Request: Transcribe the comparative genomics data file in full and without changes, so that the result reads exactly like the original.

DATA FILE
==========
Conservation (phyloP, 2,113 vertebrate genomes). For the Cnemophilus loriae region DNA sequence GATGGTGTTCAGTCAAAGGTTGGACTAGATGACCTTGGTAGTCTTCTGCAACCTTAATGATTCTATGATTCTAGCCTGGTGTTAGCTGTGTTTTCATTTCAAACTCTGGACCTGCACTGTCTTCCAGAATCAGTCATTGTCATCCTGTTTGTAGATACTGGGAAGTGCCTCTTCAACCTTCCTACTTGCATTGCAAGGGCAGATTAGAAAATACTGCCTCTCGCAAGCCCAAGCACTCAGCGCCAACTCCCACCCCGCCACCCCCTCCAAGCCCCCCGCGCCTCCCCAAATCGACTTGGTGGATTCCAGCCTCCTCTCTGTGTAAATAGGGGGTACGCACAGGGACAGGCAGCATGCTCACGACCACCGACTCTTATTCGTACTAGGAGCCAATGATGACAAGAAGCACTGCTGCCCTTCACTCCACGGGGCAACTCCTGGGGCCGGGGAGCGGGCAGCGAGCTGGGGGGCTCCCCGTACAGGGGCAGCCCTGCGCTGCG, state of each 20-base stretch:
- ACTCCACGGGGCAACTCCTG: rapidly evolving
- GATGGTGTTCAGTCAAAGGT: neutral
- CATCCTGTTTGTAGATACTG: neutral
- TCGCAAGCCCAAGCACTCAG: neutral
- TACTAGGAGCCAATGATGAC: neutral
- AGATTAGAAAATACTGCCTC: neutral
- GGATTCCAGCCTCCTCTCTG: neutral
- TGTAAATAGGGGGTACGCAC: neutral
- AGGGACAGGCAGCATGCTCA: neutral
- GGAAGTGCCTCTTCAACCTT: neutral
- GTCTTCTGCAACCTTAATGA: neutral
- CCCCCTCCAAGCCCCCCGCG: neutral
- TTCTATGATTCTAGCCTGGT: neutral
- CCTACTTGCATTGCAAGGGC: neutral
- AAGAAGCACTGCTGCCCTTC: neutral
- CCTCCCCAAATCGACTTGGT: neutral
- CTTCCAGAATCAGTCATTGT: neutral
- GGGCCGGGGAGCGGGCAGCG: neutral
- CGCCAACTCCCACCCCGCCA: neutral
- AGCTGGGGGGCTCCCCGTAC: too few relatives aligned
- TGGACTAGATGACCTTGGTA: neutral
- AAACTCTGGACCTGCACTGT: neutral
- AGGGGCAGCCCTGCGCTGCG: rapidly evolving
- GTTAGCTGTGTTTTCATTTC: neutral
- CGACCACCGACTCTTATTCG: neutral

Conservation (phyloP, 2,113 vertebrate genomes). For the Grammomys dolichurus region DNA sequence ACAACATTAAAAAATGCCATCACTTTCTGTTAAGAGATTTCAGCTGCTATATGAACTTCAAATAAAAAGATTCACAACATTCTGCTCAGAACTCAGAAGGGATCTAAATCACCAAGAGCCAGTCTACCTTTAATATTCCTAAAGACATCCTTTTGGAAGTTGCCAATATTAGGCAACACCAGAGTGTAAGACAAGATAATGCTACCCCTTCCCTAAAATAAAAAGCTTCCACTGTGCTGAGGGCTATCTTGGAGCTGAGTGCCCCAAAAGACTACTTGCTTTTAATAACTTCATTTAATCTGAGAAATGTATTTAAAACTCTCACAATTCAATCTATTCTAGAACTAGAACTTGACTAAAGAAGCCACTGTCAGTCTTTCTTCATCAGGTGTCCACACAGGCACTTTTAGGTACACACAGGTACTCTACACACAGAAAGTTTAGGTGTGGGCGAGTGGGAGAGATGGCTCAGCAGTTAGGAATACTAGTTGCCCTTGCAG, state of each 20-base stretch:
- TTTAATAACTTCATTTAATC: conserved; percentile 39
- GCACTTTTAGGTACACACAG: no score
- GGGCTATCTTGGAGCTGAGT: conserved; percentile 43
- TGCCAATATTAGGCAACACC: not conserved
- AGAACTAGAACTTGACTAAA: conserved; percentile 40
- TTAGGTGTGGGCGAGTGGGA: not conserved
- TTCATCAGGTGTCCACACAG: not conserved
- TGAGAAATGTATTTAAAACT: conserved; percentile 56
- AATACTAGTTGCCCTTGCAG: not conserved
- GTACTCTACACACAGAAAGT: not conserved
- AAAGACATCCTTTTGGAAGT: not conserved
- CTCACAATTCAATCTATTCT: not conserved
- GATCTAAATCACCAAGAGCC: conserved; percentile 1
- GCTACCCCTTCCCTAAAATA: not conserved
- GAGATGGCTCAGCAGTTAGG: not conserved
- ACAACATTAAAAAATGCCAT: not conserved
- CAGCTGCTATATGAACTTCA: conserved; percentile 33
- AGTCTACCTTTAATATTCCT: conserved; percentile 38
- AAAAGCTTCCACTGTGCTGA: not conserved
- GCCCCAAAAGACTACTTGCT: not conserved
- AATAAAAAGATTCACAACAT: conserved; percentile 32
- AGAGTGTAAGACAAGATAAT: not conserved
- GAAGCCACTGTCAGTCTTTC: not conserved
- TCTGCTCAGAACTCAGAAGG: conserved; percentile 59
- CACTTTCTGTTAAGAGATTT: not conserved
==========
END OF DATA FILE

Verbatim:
Conservation (phyloP, 2,113 vertebrate genomes). For the Cnemophilus loriae region DNA sequence GATGGTGTTCAGTCAAAGGTTGGACTAGATGACCTTGGTAGTCTTCTGCAACCTTAATGATTCTATGATTCTAGCCTGGTGTTAGCTGTGTTTTCATTTCAAACTCTGGACCTGCACTGTCTTCCAGAATCAGTCATTGTCATCCTGTTTGTAGATACTGGGAAGTGCCTCTTCAACCTTCCTACTTGCATTGCAAGGGCAGATTAGAAAATACTGCCTCTCGCAAGCCCAAGCACTCAGCGCCAACTCCCACCCCGCCACCCCCTCCAAGCCCCCCGCGCCTCCCCAAATCGACTTGGTGGATTCCAGCCTCCTCTCTGTGTAAATAGGGGGTACGCACAGGGACAGGCAGCATGCTCACGACCACCGACTCTTATTCGTACTAGGAGCCAATGATGACAAGAAGCACTGCTGCCCTTCACTCCACGGGGCAACTCCTGGGGCCGGGGAGCGGGCAGCGAGCTGGGGGGCTCCCCGTACAGGGGCAGCCCTGCGCTGCG, state of each 20-base stretch:
- ACTCCACGGGGCAACTCCTG: rapidly evolving
- GATGGTGTTCAGTCAAAGGT: neutral
- CATCCTGTTTGTAGATACTG: neutral
- TCGCAAGCCCAAGCACTCAG: neutral
- TACTAGGAGCCAATGATGAC: neutral
- AGATTAGAAAATACTGCCTC: neutral
- GGATTCCAGCCTCCTCTCTG: neutral
- TGTAAATAGGGGGTACGCAC: neutral
- AGGGACAGGCAGCATGCTCA: neutral
- GGAAGTGCCTCTTCAACCTT: neutral
- GTCTTCTGCAACCTTAATGA: neutral
- CCCCCTCCAAGCCCCCCGCG: neutral
- TTCTATGATTCTAGCCTGGT: neutral
- CCTACTTGCATTGCAAGGGC: neutral
- AAGAAGCACTGCTGCCCTTC: neutral
- CCTCCCCAAATCGACTTGGT: neutral
- CTTCCAGAATCAGTCATTGT: neutral
- GGGCCGGGGAGCGGGCAGCG: neutral
- CGCCAACTCCCACCCCGCCA: neutral
- AGCTGGGGGGCTCCCCGTAC: too few relatives aligned
- TGGACTAGATGACCTTGGTA: neutral
- AAACTCTGGACCTGCACTGT: neutral
- AGGGGCAGCCCTGCGCTGCG: rapidly evolving
- GTTAGCTGTGTTTTCATTTC: neutral
- CGACCACCGACTCTTATTCG: neutral

Conservation (phyloP, 2,113 vertebrate genomes). For the Grammomys dolichurus region DNA sequence ACAACATTAAAAAATGCCATCACTTTCTGTTAAGAGATTTCAGCTGCTATATGAACTTCAAATAAAAAGATTCACAACATTCTGCTCAGAACTCAGAAGGGATCTAAATCACCAAGAGCCAGTCTACCTTTAATATTCCTAAAGACATCCTTTTGGAAGTTGCCAATATTAGGCAACACCAGAGTGTAAGACAAGATAATGCTACCCCTTCCCTAAAATAAAAAGCTTCCACTGTGCTGAGGGCTATCTTGGAGCTGAGTGCCCCAAAAGACTACTTGCTTTTAATAACTTCATTTAATCTGAGAAATGTATTTAAAACTCTCACAATTCAATCTATTCTAGAACTAGAACTTGACTAAAGAAGCCACTGTCAGTCTTTCTTCATCAGGTGTCCACACAGGCACTTTTAGGTACACACAGGTACTCTACACACAGAAAGTTTAGGTGTGGGCGAGTGGGAGAGATGGCTCAGCAGTTAGGAATACTAGTTGCCCTTGCAG, state of each 20-base stretch:
- TTTAATAACTTCATTTAATC: conserved; percentile 39
- GCACTTTTAGGTACACACAG: no score
- GGGCTATCTTGGAGCTGAGT: conserved; percentile 43
- TGCCAATATTAGGCAACACC: not conserved
- AGAACTAGAACTTGACTAAA: conserved; percentile 40
- TTAGGTGTGGGCGAGTGGGA: not conserved
- TTCATCAGGTGTCCACACAG: not conserved
- TGAGAAATGTATTTAAAACT: conserved; percentile 56
- AATACTAGTTGCCCTTGCAG: not conserved
- GTACTCTACACACAGAAAGT: not conserved
- AAAGACATCCTTTTGGAAGT: not conserved
- CTCACAATTCAATCTATTCT: not conserved
- GATCTAAATCACCAAGAGCC: conserved; percentile 1
- GCTACCCCTTCCCTAAAATA: not conserved
- GAGATGGCTCAGCAGTTAGG: not conserved
- ACAACATTAAAAAATGCCAT: not conserved
- CAGCTGCTATATGAACTTCA: conserved; percentile 33
- AGTCTACCTTTAATATTCCT: conserved; percentile 38
- AAAAGCTTCCACTGTGCTGA: not conserved
- GCCCCAAAAGACTACTTGCT: not conserved
- AATAAAAAGATTCACAACAT: conserved; percentile 32
- AGAGTGTAAGACAAGATAAT: not conserved
- GAAGCCACTGTCAGTCTTTC: not conserved
- TCTGCTCAGAACTCAGAAGG: conserved; percentile 59
- CACTTTCTGTTAAGAGATTT: not conserved